A lap later than Webber (already posting purple sector times), Schumacher and Massa pitted for slicks, while Vettel and Kobayashi followed suit a lap after that. Vettel rejoined still in the lead, while Massa made another trip to the pits when he broke his front wing, having aquaplaned into the wall on the back straight trying to lap an HRT.
The fifth and final appearance of the Safety Car came a few laps later when Nick Heidfeld wedged his front wing under his tyres and disappeared up the Turn 3 escape road after tagging Kobayashi’s Sauber at Turn 2. Pastor Maldonado also exited stage left after crashing his Williams as he exited the pits.
Racing resumed on Lap 62, and Vettel now found himself briefly being attacked by Schumacher before he started to edge away, while Schumacher found himself under attack from Webber and Button, who had now scythed his way up the field into fourth place.
The next few laps were a testament to why Schumacher is still a master driver, even at the age of 42. Despite being at the wheel of an inferior car, he fended off Webber for a few laps while the Australian took every opportunity to use his DRS to attempt to pass the German.
But the end result was inevitable and a poor justification for why DRS was perhaps ever necessary at the very overtaking-friendly Montreal circuit. Schumacher was a sitting duck and completely defenceless against the much-quicker Webber and Button, and they soon breezed by him with little effort.
Button then quickly nipped by Webber when the Australian missed the final chicane, and he set about chasing down Vettel with five laps to run.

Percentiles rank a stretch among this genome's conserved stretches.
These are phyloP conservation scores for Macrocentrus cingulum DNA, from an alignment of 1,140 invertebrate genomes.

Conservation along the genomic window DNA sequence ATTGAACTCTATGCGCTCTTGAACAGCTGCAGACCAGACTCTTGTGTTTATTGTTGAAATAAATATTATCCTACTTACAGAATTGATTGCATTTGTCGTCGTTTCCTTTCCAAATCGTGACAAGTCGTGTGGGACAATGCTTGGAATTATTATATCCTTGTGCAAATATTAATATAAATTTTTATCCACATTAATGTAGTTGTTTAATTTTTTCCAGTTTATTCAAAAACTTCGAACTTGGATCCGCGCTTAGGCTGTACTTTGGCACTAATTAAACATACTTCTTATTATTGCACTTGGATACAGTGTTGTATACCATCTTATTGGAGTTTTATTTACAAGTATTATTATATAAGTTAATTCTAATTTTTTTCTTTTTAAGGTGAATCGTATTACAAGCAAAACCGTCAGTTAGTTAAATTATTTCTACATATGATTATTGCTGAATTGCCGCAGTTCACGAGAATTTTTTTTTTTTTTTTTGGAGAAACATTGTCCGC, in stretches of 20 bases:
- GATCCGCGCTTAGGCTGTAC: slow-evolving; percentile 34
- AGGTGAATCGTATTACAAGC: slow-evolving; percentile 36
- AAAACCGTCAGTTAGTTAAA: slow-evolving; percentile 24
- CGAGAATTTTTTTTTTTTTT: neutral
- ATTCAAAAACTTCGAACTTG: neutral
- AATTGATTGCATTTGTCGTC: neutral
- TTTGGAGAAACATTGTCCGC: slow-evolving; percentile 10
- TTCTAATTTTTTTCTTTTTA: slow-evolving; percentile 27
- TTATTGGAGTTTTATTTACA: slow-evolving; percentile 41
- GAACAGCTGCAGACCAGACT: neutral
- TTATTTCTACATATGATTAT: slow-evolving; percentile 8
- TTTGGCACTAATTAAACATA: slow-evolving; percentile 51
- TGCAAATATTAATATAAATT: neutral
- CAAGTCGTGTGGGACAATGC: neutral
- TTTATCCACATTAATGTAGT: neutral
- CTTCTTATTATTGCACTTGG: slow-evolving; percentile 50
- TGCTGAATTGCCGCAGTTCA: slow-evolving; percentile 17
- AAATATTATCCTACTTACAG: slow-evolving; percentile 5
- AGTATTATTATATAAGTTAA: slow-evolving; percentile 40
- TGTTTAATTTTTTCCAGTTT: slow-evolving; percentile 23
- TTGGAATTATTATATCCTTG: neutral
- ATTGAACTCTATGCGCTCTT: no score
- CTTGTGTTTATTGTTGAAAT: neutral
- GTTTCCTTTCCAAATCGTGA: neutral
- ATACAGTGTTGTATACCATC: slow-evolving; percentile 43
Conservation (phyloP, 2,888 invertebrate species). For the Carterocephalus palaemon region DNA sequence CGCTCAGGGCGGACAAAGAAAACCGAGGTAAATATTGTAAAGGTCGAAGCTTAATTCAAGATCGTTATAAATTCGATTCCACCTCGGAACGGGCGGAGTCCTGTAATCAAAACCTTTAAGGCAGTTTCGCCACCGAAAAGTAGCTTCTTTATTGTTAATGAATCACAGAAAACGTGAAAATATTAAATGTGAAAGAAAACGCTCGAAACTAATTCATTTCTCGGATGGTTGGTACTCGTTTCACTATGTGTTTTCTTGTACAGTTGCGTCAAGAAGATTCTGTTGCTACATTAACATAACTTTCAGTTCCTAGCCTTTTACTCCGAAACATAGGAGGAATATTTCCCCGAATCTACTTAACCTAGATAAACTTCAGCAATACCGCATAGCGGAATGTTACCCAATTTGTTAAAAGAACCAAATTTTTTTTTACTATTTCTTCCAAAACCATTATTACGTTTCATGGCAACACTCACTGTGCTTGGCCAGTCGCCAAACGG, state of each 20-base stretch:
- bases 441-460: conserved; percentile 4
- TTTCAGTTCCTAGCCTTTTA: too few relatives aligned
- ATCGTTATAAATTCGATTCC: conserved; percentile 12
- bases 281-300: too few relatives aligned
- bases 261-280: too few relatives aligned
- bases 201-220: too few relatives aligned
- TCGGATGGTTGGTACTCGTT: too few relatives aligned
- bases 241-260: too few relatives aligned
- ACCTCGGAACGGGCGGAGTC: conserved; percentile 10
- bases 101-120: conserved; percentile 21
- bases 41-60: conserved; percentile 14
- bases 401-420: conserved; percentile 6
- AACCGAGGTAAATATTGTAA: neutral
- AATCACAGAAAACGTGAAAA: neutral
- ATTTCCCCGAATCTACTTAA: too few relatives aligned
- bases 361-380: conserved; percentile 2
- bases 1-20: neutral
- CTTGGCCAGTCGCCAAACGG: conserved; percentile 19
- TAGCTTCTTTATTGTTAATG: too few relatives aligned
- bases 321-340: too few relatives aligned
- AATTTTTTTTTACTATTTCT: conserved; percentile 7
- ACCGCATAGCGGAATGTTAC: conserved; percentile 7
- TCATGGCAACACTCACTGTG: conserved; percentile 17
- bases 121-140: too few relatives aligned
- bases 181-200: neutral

Vettel was able to resist Button’s efforts until the final lap, when he momentarily lost control of his car at Turn 6 and it was all the invitation Button needed to cap off a truly bizarre and entertaining race.
Webber completed the podium, finishing just metres ahead of Schumacher, whose fourth place was scant reward for what was easily his best drive since making his comeback to the sport.
Recovering from his drive-through penalty, Petrov finished an excellent fifth, while Felipe Massa overtook Kamui Kobayashi for sixth on the sprint along the start/finish straight.
Kobayashi could be disappointed to not have achieved a better finish, but it was a case of a few poorly-timed pit stops that ultimately let him down. However, the Japanese driver is proving one of the year’s most consistent performers, racking up his sixth successive points’ finish. Stand-in team-mate Pedro de la Rosa had a quiet race to finish 12th, but expecting any heroics from him in an unfamiliar car would be asking far too much.
Both Toro Rossos finished in the points for the first time since the 2009 Australian Grand Prix, with Jaime Alguersuari delivering a measured performance to finish eighth, while team-mate Sébastien Buemi finished tenth. They were split by Rubens Barrichello, who took back-to-back points’ finished in his Williams.
Nico Rosberg finished out of the points after a scrappy weekend, crossing the finish line in 11th minus his front wing. His team-mate Schumacher has now drawn level with him on points this season, and the young German’s cage is starting to look a little rattled after two frustrating weekends.